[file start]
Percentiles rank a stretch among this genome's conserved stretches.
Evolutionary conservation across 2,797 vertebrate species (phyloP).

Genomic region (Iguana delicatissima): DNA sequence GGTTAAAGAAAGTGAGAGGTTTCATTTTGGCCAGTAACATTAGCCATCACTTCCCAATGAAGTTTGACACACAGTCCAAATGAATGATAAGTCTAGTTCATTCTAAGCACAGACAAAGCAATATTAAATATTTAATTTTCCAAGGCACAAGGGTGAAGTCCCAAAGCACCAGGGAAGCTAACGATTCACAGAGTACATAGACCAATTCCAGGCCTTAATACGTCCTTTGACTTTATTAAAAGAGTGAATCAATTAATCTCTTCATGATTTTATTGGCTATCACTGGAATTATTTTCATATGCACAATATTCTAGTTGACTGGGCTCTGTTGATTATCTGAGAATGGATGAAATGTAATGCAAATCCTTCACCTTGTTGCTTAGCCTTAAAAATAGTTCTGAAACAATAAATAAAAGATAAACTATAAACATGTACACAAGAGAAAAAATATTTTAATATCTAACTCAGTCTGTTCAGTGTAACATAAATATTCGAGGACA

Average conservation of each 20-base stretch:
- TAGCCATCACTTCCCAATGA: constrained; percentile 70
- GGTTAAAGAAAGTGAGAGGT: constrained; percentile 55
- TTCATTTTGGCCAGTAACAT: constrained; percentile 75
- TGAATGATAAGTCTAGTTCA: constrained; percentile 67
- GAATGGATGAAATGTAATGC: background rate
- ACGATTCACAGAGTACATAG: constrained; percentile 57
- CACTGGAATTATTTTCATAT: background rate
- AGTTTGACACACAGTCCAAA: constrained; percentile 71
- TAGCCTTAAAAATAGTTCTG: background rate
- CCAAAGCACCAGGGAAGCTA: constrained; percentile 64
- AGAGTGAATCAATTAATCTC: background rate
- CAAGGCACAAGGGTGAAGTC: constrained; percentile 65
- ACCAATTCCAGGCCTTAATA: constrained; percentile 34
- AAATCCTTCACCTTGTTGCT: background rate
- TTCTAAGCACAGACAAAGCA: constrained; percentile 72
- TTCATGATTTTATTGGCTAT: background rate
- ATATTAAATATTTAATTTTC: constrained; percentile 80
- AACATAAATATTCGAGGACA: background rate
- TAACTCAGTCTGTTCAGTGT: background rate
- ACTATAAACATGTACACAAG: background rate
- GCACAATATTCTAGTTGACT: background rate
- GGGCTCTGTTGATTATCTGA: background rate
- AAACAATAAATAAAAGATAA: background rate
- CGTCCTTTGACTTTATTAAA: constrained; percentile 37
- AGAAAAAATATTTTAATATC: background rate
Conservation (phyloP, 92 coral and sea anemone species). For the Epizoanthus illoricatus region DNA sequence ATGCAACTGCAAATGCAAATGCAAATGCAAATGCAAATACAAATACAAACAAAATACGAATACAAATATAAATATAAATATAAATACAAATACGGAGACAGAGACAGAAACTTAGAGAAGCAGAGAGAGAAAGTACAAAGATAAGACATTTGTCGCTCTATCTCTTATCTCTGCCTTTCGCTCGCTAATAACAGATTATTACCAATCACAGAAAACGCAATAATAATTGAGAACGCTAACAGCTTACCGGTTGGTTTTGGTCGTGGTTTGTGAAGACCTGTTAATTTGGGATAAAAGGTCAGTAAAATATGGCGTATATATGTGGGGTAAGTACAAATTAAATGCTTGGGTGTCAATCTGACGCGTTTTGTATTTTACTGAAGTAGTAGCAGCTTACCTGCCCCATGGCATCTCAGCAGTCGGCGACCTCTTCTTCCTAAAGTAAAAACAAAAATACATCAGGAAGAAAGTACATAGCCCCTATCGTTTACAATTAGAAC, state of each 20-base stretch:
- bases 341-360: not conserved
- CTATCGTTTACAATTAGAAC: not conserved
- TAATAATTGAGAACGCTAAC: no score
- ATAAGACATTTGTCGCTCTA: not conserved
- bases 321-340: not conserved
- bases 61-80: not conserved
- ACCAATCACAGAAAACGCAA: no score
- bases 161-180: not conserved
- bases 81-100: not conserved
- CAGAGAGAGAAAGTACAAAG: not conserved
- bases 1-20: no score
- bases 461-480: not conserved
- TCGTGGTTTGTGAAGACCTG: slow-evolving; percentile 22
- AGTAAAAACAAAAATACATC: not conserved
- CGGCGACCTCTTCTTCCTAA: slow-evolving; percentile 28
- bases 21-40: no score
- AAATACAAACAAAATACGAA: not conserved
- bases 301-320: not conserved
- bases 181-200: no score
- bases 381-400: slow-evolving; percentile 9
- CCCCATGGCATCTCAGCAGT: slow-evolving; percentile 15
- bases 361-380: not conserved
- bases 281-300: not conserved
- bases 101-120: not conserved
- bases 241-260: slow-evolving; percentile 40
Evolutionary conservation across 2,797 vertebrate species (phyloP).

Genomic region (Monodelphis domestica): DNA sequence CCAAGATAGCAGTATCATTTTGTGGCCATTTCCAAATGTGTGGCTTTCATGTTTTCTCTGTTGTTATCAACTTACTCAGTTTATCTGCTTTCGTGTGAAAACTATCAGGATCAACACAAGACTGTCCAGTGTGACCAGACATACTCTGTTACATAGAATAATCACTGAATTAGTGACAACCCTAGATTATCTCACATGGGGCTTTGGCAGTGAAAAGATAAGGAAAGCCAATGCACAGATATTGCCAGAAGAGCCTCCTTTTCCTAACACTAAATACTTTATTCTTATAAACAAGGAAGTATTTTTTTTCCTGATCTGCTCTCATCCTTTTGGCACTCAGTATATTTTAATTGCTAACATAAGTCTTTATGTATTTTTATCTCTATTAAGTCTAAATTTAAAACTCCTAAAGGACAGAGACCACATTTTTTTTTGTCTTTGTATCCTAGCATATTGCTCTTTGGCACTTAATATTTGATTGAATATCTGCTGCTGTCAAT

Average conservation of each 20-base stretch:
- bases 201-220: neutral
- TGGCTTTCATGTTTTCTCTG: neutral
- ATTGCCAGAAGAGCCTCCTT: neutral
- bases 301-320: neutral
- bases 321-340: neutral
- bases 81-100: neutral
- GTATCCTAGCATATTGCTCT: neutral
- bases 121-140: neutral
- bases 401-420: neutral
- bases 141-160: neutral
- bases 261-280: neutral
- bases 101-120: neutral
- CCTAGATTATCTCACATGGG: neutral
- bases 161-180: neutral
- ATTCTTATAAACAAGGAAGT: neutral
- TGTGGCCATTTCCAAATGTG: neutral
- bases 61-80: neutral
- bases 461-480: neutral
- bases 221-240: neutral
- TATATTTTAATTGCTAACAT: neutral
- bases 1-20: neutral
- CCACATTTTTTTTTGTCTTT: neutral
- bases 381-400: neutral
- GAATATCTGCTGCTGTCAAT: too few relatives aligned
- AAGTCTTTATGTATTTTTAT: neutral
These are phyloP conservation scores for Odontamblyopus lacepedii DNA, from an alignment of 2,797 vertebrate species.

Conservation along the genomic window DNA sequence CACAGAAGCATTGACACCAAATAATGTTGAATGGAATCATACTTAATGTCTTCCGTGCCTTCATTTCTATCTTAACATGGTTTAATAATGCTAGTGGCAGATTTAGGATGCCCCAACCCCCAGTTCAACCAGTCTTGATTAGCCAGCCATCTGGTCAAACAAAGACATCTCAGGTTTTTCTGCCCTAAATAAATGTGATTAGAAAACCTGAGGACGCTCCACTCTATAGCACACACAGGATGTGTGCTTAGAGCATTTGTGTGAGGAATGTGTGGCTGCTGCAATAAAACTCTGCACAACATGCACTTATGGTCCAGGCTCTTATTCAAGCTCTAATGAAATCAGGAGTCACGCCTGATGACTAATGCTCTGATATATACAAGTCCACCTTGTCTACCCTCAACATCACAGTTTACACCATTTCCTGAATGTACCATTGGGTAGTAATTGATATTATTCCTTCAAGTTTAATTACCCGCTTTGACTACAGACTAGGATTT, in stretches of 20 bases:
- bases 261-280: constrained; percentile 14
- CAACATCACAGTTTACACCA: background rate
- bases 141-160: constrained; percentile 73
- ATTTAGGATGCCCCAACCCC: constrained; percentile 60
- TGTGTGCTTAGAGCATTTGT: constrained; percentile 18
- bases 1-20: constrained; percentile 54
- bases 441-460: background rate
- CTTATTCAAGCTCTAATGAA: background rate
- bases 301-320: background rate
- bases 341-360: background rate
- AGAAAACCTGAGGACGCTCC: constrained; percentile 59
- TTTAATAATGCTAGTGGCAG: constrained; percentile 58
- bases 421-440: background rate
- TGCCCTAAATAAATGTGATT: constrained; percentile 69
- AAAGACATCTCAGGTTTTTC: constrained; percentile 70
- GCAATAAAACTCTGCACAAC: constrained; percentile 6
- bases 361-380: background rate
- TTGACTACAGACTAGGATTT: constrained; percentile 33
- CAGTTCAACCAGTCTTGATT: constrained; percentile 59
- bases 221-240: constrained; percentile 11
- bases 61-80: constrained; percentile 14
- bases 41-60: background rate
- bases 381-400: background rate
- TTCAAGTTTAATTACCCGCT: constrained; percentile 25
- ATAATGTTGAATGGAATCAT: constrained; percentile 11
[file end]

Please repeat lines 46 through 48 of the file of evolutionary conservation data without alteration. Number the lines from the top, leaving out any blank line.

- bases 21-40: no score
- AAATACAAACAAAATACGAA: not conserved
- bases 301-320: not conserved